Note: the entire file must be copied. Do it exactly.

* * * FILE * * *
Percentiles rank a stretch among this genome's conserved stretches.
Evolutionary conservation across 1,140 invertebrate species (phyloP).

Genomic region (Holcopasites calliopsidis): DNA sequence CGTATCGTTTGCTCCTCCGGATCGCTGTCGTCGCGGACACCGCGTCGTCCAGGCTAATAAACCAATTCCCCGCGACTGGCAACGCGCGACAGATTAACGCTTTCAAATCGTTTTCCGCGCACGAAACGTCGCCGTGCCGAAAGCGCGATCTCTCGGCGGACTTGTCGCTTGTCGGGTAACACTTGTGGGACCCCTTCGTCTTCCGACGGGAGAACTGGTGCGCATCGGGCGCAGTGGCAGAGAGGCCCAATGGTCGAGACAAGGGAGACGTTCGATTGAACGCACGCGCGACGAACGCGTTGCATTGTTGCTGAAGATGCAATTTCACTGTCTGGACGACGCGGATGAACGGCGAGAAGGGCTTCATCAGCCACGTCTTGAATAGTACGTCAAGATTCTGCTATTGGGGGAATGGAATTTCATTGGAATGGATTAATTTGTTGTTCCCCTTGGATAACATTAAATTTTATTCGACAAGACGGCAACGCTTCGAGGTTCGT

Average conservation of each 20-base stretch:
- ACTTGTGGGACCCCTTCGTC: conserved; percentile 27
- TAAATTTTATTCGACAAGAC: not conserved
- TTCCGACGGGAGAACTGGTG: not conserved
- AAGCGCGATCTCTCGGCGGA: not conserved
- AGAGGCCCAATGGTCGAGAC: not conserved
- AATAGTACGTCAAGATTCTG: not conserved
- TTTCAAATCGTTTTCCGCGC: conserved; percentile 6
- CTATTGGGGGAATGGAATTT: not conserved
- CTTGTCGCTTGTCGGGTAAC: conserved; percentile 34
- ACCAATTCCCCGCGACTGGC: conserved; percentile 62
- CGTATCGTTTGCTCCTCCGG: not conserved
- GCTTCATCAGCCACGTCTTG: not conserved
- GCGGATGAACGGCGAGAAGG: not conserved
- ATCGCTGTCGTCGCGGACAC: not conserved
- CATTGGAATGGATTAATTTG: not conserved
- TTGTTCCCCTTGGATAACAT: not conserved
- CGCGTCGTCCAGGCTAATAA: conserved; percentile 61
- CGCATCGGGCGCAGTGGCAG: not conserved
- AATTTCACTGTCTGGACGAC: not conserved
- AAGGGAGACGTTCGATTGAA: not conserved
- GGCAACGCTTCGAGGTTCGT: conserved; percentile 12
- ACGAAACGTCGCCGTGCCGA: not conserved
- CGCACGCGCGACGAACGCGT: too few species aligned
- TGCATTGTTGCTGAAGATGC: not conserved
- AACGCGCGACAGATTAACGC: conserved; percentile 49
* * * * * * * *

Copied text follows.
Percentiles rank a stretch among this genome's conserved stretches.
Evolutionary conservation across 1,140 invertebrate species (phyloP).

Genomic region (Holcopasites calliopsidis): DNA sequence CGTATCGTTTGCTCCTCCGGATCGCTGTCGTCGCGGACACCGCGTCGTCCAGGCTAATAAACCAATTCCCCGCGACTGGCAACGCGCGACAGATTAACGCTTTCAAATCGTTTTCCGCGCACGAAACGTCGCCGTGCCGAAAGCGCGATCTCTCGGCGGACTTGTCGCTTGTCGGGTAACACTTGTGGGACCCCTTCGTCTTCCGACGGGAGAACTGGTGCGCATCGGGCGCAGTGGCAGAGAGGCCCAATGGTCGAGACAAGGGAGACGTTCGATTGAACGCACGCGCGACGAACGCGTTGCATTGTTGCTGAAGATGCAATTTCACTGTCTGGACGACGCGGATGAACGGCGAGAAGGGCTTCATCAGCCACGTCTTGAATAGTACGTCAAGATTCTGCTATTGGGGGAATGGAATTTCATTGGAATGGATTAATTTGTTGTTCCCCTTGGATAACATTAAATTTTATTCGACAAGACGGCAACGCTTCGAGGTTCGT

Average conservation of each 20-base stretch:
- ACTTGTGGGACCCCTTCGTC: conserved; percentile 27
- TAAATTTTATTCGACAAGAC: not conserved
- TTCCGACGGGAGAACTGGTG: not conserved
- AAGCGCGATCTCTCGGCGGA: not conserved
- AGAGGCCCAATGGTCGAGAC: not conserved
- AATAGTACGTCAAGATTCTG: not conserved
- TTTCAAATCGTTTTCCGCGC: conserved; percentile 6
- CTATTGGGGGAATGGAATTT: not conserved
- CTTGTCGCTTGTCGGGTAAC: conserved; percentile 34
- ACCAATTCCCCGCGACTGGC: conserved; percentile 62
- CGTATCGTTTGCTCCTCCGG: not conserved
- GCTTCATCAGCCACGTCTTG: not conserved
- GCGGATGAACGGCGAGAAGG: not conserved
- ATCGCTGTCGTCGCGGACAC: not conserved
- CATTGGAATGGATTAATTTG: not conserved
- TTGTTCCCCTTGGATAACAT: not conserved
- CGCGTCGTCCAGGCTAATAA: conserved; percentile 61
- CGCATCGGGCGCAGTGGCAG: not conserved
- AATTTCACTGTCTGGACGAC: not conserved
- AAGGGAGACGTTCGATTGAA: not conserved
- GGCAACGCTTCGAGGTTCGT: conserved; percentile 12
- ACGAAACGTCGCCGTGCCGA: not conserved
- CGCACGCGCGACGAACGCGT: too few species aligned
- TGCATTGTTGCTGAAGATGC: not conserved
- AACGCGCGACAGATTAACGC: conserved; percentile 49